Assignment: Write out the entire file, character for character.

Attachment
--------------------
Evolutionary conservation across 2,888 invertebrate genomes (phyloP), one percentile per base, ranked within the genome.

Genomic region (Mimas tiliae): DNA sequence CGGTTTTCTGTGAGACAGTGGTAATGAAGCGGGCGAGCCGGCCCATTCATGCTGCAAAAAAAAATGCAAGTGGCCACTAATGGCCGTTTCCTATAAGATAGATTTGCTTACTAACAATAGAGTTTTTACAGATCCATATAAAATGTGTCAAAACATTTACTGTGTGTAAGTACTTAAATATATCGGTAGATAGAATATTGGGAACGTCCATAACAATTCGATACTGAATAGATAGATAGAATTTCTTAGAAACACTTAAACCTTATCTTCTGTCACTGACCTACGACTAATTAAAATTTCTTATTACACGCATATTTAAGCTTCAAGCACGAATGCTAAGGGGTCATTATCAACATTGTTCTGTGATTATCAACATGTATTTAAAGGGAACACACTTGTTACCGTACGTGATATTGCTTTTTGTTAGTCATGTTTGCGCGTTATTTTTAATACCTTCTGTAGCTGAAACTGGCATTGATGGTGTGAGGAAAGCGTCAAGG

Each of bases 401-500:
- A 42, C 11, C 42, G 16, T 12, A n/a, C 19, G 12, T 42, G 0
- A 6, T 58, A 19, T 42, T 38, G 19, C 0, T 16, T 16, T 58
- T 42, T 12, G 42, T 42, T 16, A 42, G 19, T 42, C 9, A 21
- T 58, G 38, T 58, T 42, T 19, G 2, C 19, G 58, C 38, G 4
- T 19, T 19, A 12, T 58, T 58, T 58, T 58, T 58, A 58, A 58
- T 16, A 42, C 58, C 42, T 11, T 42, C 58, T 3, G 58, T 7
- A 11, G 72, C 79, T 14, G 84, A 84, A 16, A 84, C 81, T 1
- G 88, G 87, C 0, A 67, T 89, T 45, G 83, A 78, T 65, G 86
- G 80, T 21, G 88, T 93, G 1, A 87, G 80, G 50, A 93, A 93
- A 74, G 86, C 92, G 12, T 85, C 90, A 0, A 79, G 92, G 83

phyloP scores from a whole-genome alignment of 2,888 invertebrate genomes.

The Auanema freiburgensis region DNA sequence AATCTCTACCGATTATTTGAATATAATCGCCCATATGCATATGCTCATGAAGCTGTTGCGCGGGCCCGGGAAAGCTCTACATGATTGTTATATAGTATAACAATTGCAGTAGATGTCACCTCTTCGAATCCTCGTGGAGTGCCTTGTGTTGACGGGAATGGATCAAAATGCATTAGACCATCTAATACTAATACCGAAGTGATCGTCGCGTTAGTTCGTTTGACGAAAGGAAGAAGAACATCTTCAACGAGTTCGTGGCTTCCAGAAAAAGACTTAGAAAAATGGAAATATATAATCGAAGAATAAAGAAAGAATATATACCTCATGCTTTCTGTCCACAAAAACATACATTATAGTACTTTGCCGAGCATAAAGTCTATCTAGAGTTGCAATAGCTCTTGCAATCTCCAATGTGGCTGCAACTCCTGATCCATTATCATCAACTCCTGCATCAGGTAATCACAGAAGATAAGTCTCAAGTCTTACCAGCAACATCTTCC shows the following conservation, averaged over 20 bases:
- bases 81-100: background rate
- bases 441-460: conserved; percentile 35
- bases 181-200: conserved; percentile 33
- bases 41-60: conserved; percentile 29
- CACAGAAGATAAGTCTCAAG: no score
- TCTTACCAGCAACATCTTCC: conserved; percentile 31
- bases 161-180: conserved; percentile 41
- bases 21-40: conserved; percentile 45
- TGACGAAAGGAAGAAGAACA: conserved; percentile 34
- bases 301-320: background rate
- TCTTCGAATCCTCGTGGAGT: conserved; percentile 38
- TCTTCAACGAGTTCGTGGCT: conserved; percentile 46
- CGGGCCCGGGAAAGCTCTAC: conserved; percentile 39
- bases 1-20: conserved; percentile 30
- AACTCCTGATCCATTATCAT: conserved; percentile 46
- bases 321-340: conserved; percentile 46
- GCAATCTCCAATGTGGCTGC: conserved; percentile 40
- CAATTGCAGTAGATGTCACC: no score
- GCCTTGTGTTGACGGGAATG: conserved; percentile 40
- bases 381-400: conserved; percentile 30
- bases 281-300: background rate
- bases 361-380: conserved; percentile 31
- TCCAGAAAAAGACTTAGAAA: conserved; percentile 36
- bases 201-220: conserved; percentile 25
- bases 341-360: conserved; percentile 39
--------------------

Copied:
Evolutionary conservation across 2,888 invertebrate genomes (phyloP), one percentile per base, ranked within the genome.

Genomic region (Mimas tiliae): DNA sequence CGGTTTTCTGTGAGACAGTGGTAATGAAGCGGGCGAGCCGGCCCATTCATGCTGCAAAAAAAAATGCAAGTGGCCACTAATGGCCGTTTCCTATAAGATAGATTTGCTTACTAACAATAGAGTTTTTACAGATCCATATAAAATGTGTCAAAACATTTACTGTGTGTAAGTACTTAAATATATCGGTAGATAGAATATTGGGAACGTCCATAACAATTCGATACTGAATAGATAGATAGAATTTCTTAGAAACACTTAAACCTTATCTTCTGTCACTGACCTACGACTAATTAAAATTTCTTATTACACGCATATTTAAGCTTCAAGCACGAATGCTAAGGGGTCATTATCAACATTGTTCTGTGATTATCAACATGTATTTAAAGGGAACACACTTGTTACCGTACGTGATATTGCTTTTTGTTAGTCATGTTTGCGCGTTATTTTTAATACCTTCTGTAGCTGAAACTGGCATTGATGGTGTGAGGAAAGCGTCAAGG

Each of bases 401-500:
- A 42, C 11, C 42, G 16, T 12, A n/a, C 19, G 12, T 42, G 0
- A 6, T 58, A 19, T 42, T 38, G 19, C 0, T 16, T 16, T 58
- T 42, T 12, G 42, T 42, T 16, A 42, G 19, T 42, C 9, A 21
- T 58, G 38, T 58, T 42, T 19, G 2, C 19, G 58, C 38, G 4
- T 19, T 19, A 12, T 58, T 58, T 58, T 58, T 58, A 58, A 58
- T 16, A 42, C 58, C 42, T 11, T 42, C 58, T 3, G 58, T 7
- A 11, G 72, C 79, T 14, G 84, A 84, A 16, A 84, C 81, T 1
- G 88, G 87, C 0, A 67, T 89, T 45, G 83, A 78, T 65, G 86
- G 80, T 21, G 88, T 93, G 1, A 87, G 80, G 50, A 93, A 93
- A 74, G 86, C 92, G 12, T 85, C 90, A 0, A 79, G 92, G 83

phyloP scores from a whole-genome alignment of 2,888 invertebrate genomes.

The Auanema freiburgensis region DNA sequence AATCTCTACCGATTATTTGAATATAATCGCCCATATGCATATGCTCATGAAGCTGTTGCGCGGGCCCGGGAAAGCTCTACATGATTGTTATATAGTATAACAATTGCAGTAGATGTCACCTCTTCGAATCCTCGTGGAGTGCCTTGTGTTGACGGGAATGGATCAAAATGCATTAGACCATCTAATACTAATACCGAAGTGATCGTCGCGTTAGTTCGTTTGACGAAAGGAAGAAGAACATCTTCAACGAGTTCGTGGCTTCCAGAAAAAGACTTAGAAAAATGGAAATATATAATCGAAGAATAAAGAAAGAATATATACCTCATGCTTTCTGTCCACAAAAACATACATTATAGTACTTTGCCGAGCATAAAGTCTATCTAGAGTTGCAATAGCTCTTGCAATCTCCAATGTGGCTGCAACTCCTGATCCATTATCATCAACTCCTGCATCAGGTAATCACAGAAGATAAGTCTCAAGTCTTACCAGCAACATCTTCC shows the following conservation, averaged over 20 bases:
- bases 81-100: background rate
- bases 441-460: conserved; percentile 35
- bases 181-200: conserved; percentile 33
- bases 41-60: conserved; percentile 29
- CACAGAAGATAAGTCTCAAG: no score
- TCTTACCAGCAACATCTTCC: conserved; percentile 31
- bases 161-180: conserved; percentile 41
- bases 21-40: conserved; percentile 45
- TGACGAAAGGAAGAAGAACA: conserved; percentile 34
- bases 301-320: background rate
- TCTTCGAATCCTCGTGGAGT: conserved; percentile 38
- TCTTCAACGAGTTCGTGGCT: conserved; percentile 46
- CGGGCCCGGGAAAGCTCTAC: conserved; percentile 39
- bases 1-20: conserved; percentile 30
- AACTCCTGATCCATTATCAT: conserved; percentile 46
- bases 321-340: conserved; percentile 46
- GCAATCTCCAATGTGGCTGC: conserved; percentile 40
- CAATTGCAGTAGATGTCACC: no score
- GCCTTGTGTTGACGGGAATG: conserved; percentile 40
- bases 381-400: conserved; percentile 30
- bases 281-300: background rate
- bases 361-380: conserved; percentile 31
- TCCAGAAAAAGACTTAGAAA: conserved; percentile 36
- bases 201-220: conserved; percentile 25
- bases 341-360: conserved; percentile 39